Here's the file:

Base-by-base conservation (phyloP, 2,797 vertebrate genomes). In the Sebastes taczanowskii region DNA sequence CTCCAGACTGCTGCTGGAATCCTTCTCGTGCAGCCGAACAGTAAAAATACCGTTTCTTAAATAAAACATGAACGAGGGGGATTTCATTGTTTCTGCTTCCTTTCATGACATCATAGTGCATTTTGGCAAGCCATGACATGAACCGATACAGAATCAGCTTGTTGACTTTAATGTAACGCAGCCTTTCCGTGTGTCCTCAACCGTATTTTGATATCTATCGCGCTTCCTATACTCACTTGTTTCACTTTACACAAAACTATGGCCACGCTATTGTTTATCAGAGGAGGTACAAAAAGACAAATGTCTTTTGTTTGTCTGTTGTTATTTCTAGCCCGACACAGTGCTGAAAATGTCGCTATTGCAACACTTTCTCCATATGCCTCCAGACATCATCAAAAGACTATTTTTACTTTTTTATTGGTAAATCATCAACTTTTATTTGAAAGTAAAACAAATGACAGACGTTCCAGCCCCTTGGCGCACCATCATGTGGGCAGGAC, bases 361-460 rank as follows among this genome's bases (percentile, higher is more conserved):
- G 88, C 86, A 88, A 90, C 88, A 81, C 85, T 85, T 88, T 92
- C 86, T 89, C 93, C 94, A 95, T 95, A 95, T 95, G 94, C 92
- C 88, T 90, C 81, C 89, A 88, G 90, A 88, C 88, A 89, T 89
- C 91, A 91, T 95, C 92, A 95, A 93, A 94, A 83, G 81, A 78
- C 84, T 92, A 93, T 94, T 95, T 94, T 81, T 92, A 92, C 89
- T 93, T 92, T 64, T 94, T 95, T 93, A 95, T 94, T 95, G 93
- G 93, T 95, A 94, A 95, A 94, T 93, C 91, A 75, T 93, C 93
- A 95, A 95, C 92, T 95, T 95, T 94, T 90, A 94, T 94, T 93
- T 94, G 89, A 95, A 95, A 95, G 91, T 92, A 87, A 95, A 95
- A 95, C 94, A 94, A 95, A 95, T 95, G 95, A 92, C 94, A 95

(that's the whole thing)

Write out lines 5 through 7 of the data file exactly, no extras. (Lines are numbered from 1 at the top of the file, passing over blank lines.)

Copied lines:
- C 91, A 91, T 95, C 92, A 95, A 93, A 94, A 83, G 81, A 78
- C 84, T 92, A 93, T 94, T 95, T 94, T 81, T 92, A 92, C 89
- T 93, T 92, T 64, T 94, T 95, T 93, A 95, T 94, T 95, G 93